Šhagarakti-šuriaš, a faithful shepherd, a revered prince, favorite of Šamaš and Anunit - am I. When Šamaš and Anunit, for lordship of the Land mentioned a name, they filled my hands with the leading string of all peoples. At that time Ebarra the temple of Šamaš of Sippar, my lord, and Eulmaš temple of Anunit of Sippar-Anunit, my lady, whose walls since the time of Zabum because of old age had sagged - their walls I demolished. Of their ruined foundations - I took away their earth. Their shrine(s) I preserved. Their plans I retained perfect. I filled in their foundations with earth; the supporting wall(s) I restored. Their walls in their places I embellished. Their appearance I rendered more excellent than before. Forever, O Šamaš and Anunit, because of my precious deeds may your hearts be glad. May they lengthen my days. May they renew (my) life. Days of joy, month(s) of happiness, years of prosperity may they grant (me) as a gift. A judgment of precision and justice may I speak, and may they cause peace to be always.[12]

— Inscription of Nabonidus, cylinder BM 104738, column III, lines 44 to 62.

The Seal legend

Cuneiform inscriptions found on the lapis lazuli cylinder seal of Shagarakti-Shuriash were recorded on this clay tablet from Nineveh, Iraq. Circa 689 BC. Currently housed in the British Museum in London

A clay tablet from the time of Sennacherib (705–681 BC) quotes a legendary inscription from a lapis lazuli seal. Originally the seal was in the possession of Shagarakti-Shuriash, but was carried off to Nineveh by Tukulti-Ninurta I (1243–1207 BC) as war booty when he sacked Babylon during Kaštiliašu’s reign, and he had his own inscription engraved on it without erasing the original. Sometime afterwards the seal again found its way back to Babylon, in circumstances unknown, where it was re-plundered, some six hundred years later by Sennacherib.[13][14][15]

A brick discovered in situ in Nippur has an inscription along its edge which shows that Šagarakti-Šuriaš commissioned work here on the Ekur of Enlil as well.[16]


  1. ^ Babylonian King List A, BM 33332, a broken and badly worn tablet in the British Museum, provides his name in abbreviated form, Šá-ga-rak-[ti-], and the length of his reign.
  2. ^ Tablet Ni 2891.
  3. ^ Ni 2885.


  1. ^ a b c J. A. Brinkman (1976). "Šagarakti-Šuriaš". Materials for the Study of Kassite History, Vol. I (MSKH I). Oriental Institute of the University of Chicago. pp. 287, 305–310.
  2. ^ a b Itamar Singer (2006). "KBo 28.61-64, and the struggle over the throne of Babylon". Ḫattuša-Boğazköy. Gernot Wilhelm. pp. 223–245.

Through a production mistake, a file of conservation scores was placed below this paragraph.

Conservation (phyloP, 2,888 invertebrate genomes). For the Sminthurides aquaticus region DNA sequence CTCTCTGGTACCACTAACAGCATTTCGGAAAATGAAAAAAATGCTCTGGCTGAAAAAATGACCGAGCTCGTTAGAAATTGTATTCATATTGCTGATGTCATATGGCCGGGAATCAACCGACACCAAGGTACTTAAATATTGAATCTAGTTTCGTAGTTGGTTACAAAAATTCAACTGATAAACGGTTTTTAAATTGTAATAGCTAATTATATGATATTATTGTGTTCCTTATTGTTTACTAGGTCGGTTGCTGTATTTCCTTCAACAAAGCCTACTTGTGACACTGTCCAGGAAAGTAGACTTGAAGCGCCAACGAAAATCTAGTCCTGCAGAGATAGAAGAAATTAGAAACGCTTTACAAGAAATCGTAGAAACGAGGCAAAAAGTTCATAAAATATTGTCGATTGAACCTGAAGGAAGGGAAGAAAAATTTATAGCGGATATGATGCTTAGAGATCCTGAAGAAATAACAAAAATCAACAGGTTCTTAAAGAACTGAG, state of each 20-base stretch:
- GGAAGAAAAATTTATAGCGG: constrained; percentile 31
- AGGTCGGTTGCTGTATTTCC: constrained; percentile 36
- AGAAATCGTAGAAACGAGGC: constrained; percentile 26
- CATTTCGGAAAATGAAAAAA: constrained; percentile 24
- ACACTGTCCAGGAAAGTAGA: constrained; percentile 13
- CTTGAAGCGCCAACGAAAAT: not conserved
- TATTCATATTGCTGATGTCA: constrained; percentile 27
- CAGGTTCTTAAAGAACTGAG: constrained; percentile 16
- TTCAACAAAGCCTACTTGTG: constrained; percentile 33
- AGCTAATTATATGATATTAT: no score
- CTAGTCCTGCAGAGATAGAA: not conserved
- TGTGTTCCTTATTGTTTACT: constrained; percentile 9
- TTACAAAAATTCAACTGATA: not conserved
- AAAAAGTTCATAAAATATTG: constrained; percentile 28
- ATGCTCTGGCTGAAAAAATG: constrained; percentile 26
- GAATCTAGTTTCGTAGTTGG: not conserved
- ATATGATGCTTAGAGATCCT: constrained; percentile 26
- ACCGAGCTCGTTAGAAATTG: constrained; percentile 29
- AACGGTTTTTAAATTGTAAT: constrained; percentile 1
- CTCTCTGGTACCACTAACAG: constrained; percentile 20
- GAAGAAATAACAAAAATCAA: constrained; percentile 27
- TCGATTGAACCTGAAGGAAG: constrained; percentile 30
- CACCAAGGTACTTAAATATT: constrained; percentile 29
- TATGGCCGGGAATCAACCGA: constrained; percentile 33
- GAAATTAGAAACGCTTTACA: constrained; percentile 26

3. ^ Wilfred van Soldt (2015). Middle Babylonian Texts in the Cornell University Collections: I. The Later Kings (CUSAS 30). CDL Press. p. 23.
  4. ^ J. A. Brinkman. "Ātanaḫ-Šamaš". MSKH I. pp. 323–324.
  5. ^ Albert T. Clay (1906). Documents from the Temple Archives of Nippur dated in the Reigns of the Cassite Rulers. Departmenf of Archaeology, University of Pennsylvania. pp. 71–72. CBM 3341, 3519, 12908.
  6. ^ Levavi, Yuval. “FOUR MIDDLE-BABYLONIAN LEGAL DOCUMENTS CONCERNING PRISON.” Revue d’Assyriologie et d’archéologie Orientale, vol. 111, 2017
  7. ^ Stephen Bertman (2003). Handbook to Life in Ancient Mesopotamia. Oxford University Press. p. 102.
  8. ^ Jonathan S. Tenney (2011). Life at the Bottom of Babylonian Society. Brill. p. 120.
  9. ^ J. A. Brinkman (2006). "Babylonian Royal Land Grants, Memorials of Financial Interest, and Invocation of the Divine". Journal of the Economic and Social History of the Orient. 49 (2): 42. JSTOR 25165127. note 187.
  10. ^ Alexa Bartelmus, and Jon Taylor. “COLLECTING AND CONNECTING HISTORY: NABONIDUS AND THE KASSITE REBUILDING OF E(UL)MAŠ OF (IŠTAR)-ANNUNĪTU IN SIPPAR-ANNUNĪTU.” Journal of Cuneiform Studies, vol. 66, 2014, pp. 113–28
  11. ^ George R. Law (2010). Identification of Darius the Mede. Ready Scribe Press. p. 207.
  12. ^ S. Langdon (Jan 1916). "New Inscriptions of Nabuna'id". The American Journal of Semitic Languages and Literatures. 32 (2): 115. doi:10.1086/369788. JSTOR 52834.
  13. ^ Olaf Alfred Toffteen (1907). Ancient chronology. University of Chicago Press. pp. 71–72. K.2673
  14. ^ L. W. King (1904). Records of the reign of Tukulti-Ninib I, King of Assyria, about B.C. 1275. Luzac and Co. pp. 66–69.
  15. ^ Dolores Casero Chamorro, María. "Stolen, Not Given?". At the Dawn of History: Ancient Near Eastern Studies in Honour of J. N. Postgate, edited by Yağmur Heffron, Adam Stone and Martin Worthington, University Park, USA: Penn State University Press, 2021, pp. 85-94
  16. ^ Hermann Vollrat Hilprecht (1903). Explorations in Bible lands during the 19th century. A. J. Hollman & Company. p. 472.